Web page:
Still, there are glitches. The toerails hold moisture and accelerate corrosion on the mounting tabs. Any deck work MUST be accompanied by studious vacuuming to prevent little rust spots from stray particles. Some idiot used 2 mild-steel washers and 2 stainless ones on the windlass, and I'm paying for it now. Scrupulous bilge management is important, as they rust from the inside. And one must get to know ospho, primers, anti-sieze, corrosion-x, and other forms of useful goo.

I have so far had two occasions that made me very happy for the steel, one of which was an all-night abrasion against a rough industrial dock that gobbled one of my fenders into a big gaposis. Big swatch of paint gone, down to bare metal... but had it been fiberglass.... *shudder*.

Cheers,
Steve
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Old 08-10-2008, 21:51   #7
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Hi guys im a new sailer an im wondering what everyone thinks of steel hulls...??? ..any good what benifits do they have or whats there disadvantages ..???

cheers
Steel - Yay
Fiberglass - Yay
Ferro - Yay
Aluminum - Yay
Wood - Yay

Whatever blows your sails up. They are all different, all good and all require different maintenance and surveying techniques.
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Old 08-10-2008, 21:55   #8
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Impact resistant? Tell that the Captain Hazelwood.
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Old 08-10-2008, 21:59   #9
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I'd say nay unless you know what you're getting into. Good fiberglass can be almost ignored, but even the best steel (like wood, although less so) will need ongoing maintenance.
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Old 08-10-2008, 22:00   #10
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Welcome to the world of sail. You'll find there are as many opinions about boats and hulls as there are sailors who sail them. Many have been posted here and a search of this forum will uncover much to ponder.

Past all the plusses and minuses what kind of sailing do you intend to do? This will determine the suitability of a particular hull for you.
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Old 08-10-2008, 22:03   #11
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FWIW I think he already HAS the steel boat See his posts in meet and greet.
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Old 08-10-2008, 22:22   #12
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Yes i already have a steel hull i was just wondering its pro,s an cons an what people think of steel..When i finally get it to Australia i will be cruiseing in it up to the great barrier reef an around those sorts of places ..Because i am unexperieced sailer i think steel might be more user friendly to me an the fact its steel would probally be better for when i run a ground on reef or rocks ......touch wood ..... i better not .....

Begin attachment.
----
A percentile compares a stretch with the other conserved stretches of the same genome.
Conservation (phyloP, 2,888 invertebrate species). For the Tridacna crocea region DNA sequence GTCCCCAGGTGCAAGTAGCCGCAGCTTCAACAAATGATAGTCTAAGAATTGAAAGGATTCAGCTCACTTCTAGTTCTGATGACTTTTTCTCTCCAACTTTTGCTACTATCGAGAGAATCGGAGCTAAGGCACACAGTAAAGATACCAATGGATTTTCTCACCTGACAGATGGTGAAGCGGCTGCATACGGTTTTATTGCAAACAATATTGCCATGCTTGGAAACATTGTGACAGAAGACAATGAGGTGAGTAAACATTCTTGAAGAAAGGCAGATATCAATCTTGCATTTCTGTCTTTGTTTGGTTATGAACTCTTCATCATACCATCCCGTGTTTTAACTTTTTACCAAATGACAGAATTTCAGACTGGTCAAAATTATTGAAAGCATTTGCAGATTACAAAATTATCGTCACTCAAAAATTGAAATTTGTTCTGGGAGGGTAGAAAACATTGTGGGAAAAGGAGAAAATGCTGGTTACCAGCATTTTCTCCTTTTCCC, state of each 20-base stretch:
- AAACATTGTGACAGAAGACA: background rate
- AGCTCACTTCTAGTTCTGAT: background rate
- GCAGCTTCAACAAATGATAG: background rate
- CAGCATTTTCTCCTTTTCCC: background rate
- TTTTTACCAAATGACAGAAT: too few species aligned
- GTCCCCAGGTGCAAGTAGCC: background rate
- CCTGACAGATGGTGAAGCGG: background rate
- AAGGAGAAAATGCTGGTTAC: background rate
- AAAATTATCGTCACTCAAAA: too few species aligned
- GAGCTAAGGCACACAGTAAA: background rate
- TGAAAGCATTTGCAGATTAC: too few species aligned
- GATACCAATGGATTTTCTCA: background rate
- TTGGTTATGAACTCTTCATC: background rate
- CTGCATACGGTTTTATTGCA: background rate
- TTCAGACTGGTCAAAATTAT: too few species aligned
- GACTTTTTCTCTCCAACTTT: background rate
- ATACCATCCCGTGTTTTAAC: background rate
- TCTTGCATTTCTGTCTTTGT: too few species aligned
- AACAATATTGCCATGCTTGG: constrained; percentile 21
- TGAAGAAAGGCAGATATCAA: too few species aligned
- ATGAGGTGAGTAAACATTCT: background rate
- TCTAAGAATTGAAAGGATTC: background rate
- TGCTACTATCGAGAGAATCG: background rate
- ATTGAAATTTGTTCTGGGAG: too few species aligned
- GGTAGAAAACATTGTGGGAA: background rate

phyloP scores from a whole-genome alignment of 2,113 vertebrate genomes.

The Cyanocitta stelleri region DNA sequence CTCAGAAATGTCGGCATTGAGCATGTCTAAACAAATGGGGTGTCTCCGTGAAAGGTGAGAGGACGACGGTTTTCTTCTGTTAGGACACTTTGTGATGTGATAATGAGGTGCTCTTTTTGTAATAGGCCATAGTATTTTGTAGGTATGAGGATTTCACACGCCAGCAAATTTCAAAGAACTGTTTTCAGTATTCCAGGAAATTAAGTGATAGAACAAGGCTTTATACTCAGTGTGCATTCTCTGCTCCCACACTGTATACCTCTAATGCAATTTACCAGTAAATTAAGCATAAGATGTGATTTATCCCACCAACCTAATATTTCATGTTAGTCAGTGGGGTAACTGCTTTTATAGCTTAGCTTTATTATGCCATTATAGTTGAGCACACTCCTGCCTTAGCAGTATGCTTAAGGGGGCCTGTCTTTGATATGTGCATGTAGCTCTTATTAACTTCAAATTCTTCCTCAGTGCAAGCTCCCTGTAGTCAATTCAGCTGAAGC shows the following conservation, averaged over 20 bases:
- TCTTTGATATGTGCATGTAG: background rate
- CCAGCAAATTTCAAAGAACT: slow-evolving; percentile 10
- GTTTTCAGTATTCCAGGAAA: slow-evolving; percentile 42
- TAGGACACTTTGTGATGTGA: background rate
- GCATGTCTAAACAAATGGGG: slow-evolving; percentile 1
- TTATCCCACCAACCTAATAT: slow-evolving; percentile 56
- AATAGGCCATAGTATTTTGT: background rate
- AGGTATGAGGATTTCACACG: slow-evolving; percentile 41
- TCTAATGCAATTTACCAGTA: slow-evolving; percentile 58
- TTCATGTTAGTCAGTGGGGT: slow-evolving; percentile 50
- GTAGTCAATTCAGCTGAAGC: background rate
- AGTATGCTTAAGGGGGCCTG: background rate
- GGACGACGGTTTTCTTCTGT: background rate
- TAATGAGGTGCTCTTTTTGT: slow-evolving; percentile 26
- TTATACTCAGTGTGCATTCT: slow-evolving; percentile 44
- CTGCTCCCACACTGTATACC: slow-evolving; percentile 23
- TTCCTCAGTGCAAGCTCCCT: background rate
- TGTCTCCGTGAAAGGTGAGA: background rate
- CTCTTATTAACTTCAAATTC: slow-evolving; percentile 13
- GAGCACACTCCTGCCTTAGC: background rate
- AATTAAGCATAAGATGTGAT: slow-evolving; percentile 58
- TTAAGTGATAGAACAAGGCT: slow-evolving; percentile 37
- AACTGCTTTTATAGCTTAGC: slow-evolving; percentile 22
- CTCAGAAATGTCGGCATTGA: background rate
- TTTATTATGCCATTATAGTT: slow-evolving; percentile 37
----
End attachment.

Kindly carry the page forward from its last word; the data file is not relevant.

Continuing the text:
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Old 09-10-2008, 01:07   #13
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Nice looking boat...

Nice looking boat that you have there.

Getting it from Kiwiland to Oz is going to need an experienced delivery skipper.
If you go along for the ride you will learn more about cruising than from a dozen courses.
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Old 09-10-2008, 03:23   #14
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FWIW I think he already HAS the steel boat See his posts in meet and greet.
Explains alot now you've pointed that out .

So Force 8, trying a guess here, the boat is Force 8 that was in Nelson? If so then I remember the boat but not in any detail.
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Old 09-10-2008, 03:55   #15
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ur SPOT on !!! ,My father bought it from nelson maybe 2 years ago ,He bought it because unfortunatly he was getting ill an had always dreamed about owning a bigger yacht .He had a nolex 25 ,BRUMUS.He only sailed it home from nelson an made 1 trip in it back down there an all around there before he was too sick to use it again .It had been for sale for quite awile now so i deceided that it should be mine now ..Currently it is still for sale in nelson although it is in Wellington .The boat wont be off the market untill the solictor has received full payment of the boat ..BUT without my concent it cant be sold ....check it out